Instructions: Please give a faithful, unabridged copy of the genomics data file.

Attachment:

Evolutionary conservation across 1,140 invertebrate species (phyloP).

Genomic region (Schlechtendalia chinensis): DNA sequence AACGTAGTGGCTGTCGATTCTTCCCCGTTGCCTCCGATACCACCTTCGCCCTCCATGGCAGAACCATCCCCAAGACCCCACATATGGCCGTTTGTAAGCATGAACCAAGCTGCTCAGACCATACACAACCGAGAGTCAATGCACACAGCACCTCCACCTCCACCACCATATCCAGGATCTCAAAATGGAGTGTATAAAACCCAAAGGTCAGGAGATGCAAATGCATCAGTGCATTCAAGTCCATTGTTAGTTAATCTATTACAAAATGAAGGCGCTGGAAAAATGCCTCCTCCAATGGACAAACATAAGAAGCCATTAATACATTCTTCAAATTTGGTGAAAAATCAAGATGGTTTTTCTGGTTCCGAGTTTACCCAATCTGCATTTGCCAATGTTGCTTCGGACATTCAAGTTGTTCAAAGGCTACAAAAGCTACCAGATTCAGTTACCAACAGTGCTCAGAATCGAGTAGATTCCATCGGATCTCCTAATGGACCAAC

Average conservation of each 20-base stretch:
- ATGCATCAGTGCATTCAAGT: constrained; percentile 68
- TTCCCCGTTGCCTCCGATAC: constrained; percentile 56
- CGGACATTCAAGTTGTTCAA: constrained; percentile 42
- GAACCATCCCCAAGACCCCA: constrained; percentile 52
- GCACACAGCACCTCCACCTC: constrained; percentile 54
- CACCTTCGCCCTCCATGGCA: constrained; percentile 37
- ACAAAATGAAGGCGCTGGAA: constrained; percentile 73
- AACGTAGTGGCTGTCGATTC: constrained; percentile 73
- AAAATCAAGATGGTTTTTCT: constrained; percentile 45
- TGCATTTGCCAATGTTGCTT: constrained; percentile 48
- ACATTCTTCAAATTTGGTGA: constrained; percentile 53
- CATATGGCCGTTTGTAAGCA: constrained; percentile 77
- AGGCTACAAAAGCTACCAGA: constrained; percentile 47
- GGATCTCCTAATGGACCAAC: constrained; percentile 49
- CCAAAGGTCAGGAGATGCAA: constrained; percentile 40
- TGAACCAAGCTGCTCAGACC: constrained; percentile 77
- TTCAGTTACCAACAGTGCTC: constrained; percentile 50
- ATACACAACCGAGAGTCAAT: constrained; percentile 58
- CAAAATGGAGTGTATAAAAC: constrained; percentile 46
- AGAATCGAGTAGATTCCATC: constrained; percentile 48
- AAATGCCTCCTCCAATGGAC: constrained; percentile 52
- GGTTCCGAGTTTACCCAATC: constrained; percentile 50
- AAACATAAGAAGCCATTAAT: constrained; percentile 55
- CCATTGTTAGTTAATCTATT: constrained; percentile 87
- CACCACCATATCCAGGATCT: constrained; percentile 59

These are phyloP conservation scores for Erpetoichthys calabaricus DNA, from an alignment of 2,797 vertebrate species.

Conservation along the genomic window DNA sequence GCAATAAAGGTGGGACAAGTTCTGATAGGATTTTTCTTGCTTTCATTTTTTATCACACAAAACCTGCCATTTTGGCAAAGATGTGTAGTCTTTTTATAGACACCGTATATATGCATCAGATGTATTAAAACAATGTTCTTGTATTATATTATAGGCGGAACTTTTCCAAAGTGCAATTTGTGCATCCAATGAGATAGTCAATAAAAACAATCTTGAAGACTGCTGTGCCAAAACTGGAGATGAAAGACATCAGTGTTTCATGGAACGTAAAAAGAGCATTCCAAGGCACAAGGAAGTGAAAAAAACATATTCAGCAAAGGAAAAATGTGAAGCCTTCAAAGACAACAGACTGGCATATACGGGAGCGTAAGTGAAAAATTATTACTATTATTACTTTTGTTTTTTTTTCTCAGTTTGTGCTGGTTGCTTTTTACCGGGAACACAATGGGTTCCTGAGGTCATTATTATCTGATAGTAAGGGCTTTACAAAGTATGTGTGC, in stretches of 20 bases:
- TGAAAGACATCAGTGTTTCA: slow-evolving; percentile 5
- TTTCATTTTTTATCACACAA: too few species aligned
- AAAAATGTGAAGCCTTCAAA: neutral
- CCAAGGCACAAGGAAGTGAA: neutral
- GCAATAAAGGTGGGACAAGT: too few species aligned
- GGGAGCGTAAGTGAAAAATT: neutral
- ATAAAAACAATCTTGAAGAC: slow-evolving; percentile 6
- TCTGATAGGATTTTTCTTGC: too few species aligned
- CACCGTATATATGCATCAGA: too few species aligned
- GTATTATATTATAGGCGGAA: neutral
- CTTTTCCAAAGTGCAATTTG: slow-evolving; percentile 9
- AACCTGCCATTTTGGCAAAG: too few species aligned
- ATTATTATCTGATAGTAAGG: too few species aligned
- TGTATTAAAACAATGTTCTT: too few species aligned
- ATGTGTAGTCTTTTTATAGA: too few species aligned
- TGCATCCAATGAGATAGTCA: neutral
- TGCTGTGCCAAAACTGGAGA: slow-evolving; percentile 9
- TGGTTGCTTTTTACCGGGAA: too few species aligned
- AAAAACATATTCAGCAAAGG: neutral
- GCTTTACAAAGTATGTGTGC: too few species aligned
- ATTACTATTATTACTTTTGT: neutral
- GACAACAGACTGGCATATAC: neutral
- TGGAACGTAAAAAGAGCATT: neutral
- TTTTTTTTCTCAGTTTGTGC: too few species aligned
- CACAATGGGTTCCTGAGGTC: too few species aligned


Evolutionary conservation across 1,140 invertebrate species (phyloP).

Genomic region (Schlechtendalia chinensis): DNA sequence AACGTAGTGGCTGTCGATTCTTCCCCGTTGCCTCCGATACCACCTTCGCCCTCCATGGCAGAACCATCCCCAAGACCCCACATATGGCCGTTTGTAAGCATGAACCAAGCTGCTCAGACCATACACAACCGAGAGTCAATGCACACAGCACCTCCACCTCCACCACCATATCCAGGATCTCAAAATGGAGTGTATAAAACCCAAAGGTCAGGAGATGCAAATGCATCAGTGCATTCAAGTCCATTGTTAGTTAATCTATTACAAAATGAAGGCGCTGGAAAAATGCCTCCTCCAATGGACAAACATAAGAAGCCATTAATACATTCTTCAAATTTGGTGAAAAATCAAGATGGTTTTTCTGGTTCCGAGTTTACCCAATCTGCATTTGCCAATGTTGCTTCGGACATTCAAGTTGTTCAAAGGCTACAAAAGCTACCAGATTCAGTTACCAACAGTGCTCAGAATCGAGTAGATTCCATCGGATCTCCTAATGGACCAAC

Average conservation of each 20-base stretch:
- ATGCATCAGTGCATTCAAGT: constrained; percentile 68
- TTCCCCGTTGCCTCCGATAC: constrained; percentile 56
- CGGACATTCAAGTTGTTCAA: constrained; percentile 42
- GAACCATCCCCAAGACCCCA: constrained; percentile 52
- GCACACAGCACCTCCACCTC: constrained; percentile 54
- CACCTTCGCCCTCCATGGCA: constrained; percentile 37
- ACAAAATGAAGGCGCTGGAA: constrained; percentile 73
- AACGTAGTGGCTGTCGATTC: constrained; percentile 73
- AAAATCAAGATGGTTTTTCT: constrained; percentile 45
- TGCATTTGCCAATGTTGCTT: constrained; percentile 48
- ACATTCTTCAAATTTGGTGA: constrained; percentile 53
- CATATGGCCGTTTGTAAGCA: constrained; percentile 77
- AGGCTACAAAAGCTACCAGA: constrained; percentile 47
- GGATCTCCTAATGGACCAAC: constrained; percentile 49
- CCAAAGGTCAGGAGATGCAA: constrained; percentile 40
- TGAACCAAGCTGCTCAGACC: constrained; percentile 77
- TTCAGTTACCAACAGTGCTC: constrained; percentile 50
- ATACACAACCGAGAGTCAAT: constrained; percentile 58
- CAAAATGGAGTGTATAAAAC: constrained; percentile 46
- AGAATCGAGTAGATTCCATC: constrained; percentile 48
- AAATGCCTCCTCCAATGGAC: constrained; percentile 52
- GGTTCCGAGTTTACCCAATC: constrained; percentile 50
- AAACATAAGAAGCCATTAAT: constrained; percentile 55
- CCATTGTTAGTTAATCTATT: constrained; percentile 87
- CACCACCATATCCAGGATCT: constrained; percentile 59

These are phyloP conservation scores for Erpetoichthys calabaricus DNA, from an alignment of 2,797 vertebrate species.

Conservation along the genomic window DNA sequence GCAATAAAGGTGGGACAAGTTCTGATAGGATTTTTCTTGCTTTCATTTTTTATCACACAAAACCTGCCATTTTGGCAAAGATGTGTAGTCTTTTTATAGACACCGTATATATGCATCAGATGTATTAAAACAATGTTCTTGTATTATATTATAGGCGGAACTTTTCCAAAGTGCAATTTGTGCATCCAATGAGATAGTCAATAAAAACAATCTTGAAGACTGCTGTGCCAAAACTGGAGATGAAAGACATCAGTGTTTCATGGAACGTAAAAAGAGCATTCCAAGGCACAAGGAAGTGAAAAAAACATATTCAGCAAAGGAAAAATGTGAAGCCTTCAAAGACAACAGACTGGCATATACGGGAGCGTAAGTGAAAAATTATTACTATTATTACTTTTGTTTTTTTTTCTCAGTTTGTGCTGGTTGCTTTTTACCGGGAACACAATGGGTTCCTGAGGTCATTATTATCTGATAGTAAGGGCTTTACAAAGTATGTGTGC, in stretches of 20 bases:
- TGAAAGACATCAGTGTTTCA: slow-evolving; percentile 5
- TTTCATTTTTTATCACACAA: too few species aligned
- AAAAATGTGAAGCCTTCAAA: neutral
- CCAAGGCACAAGGAAGTGAA: neutral
- GCAATAAAGGTGGGACAAGT: too few species aligned
- GGGAGCGTAAGTGAAAAATT: neutral
- ATAAAAACAATCTTGAAGAC: slow-evolving; percentile 6
- TCTGATAGGATTTTTCTTGC: too few species aligned
- CACCGTATATATGCATCAGA: too few species aligned
- GTATTATATTATAGGCGGAA: neutral
- CTTTTCCAAAGTGCAATTTG: slow-evolving; percentile 9
- AACCTGCCATTTTGGCAAAG: too few species aligned
- ATTATTATCTGATAGTAAGG: too few species aligned
- TGTATTAAAACAATGTTCTT: too few species aligned
- ATGTGTAGTCTTTTTATAGA: too few species aligned
- TGCATCCAATGAGATAGTCA: neutral
- TGCTGTGCCAAAACTGGAGA: slow-evolving; percentile 9
- TGGTTGCTTTTTACCGGGAA: too few species aligned
- AAAAACATATTCAGCAAAGG: neutral
- GCTTTACAAAGTATGTGTGC: too few species aligned
- ATTACTATTATTACTTTTGT: neutral
- GACAACAGACTGGCATATAC: neutral
- TGGAACGTAAAAAGAGCATT: neutral
- TTTTTTTTCTCAGTTTGTGC: too few species aligned
- CACAATGGGTTCCTGAGGTC: too few species aligned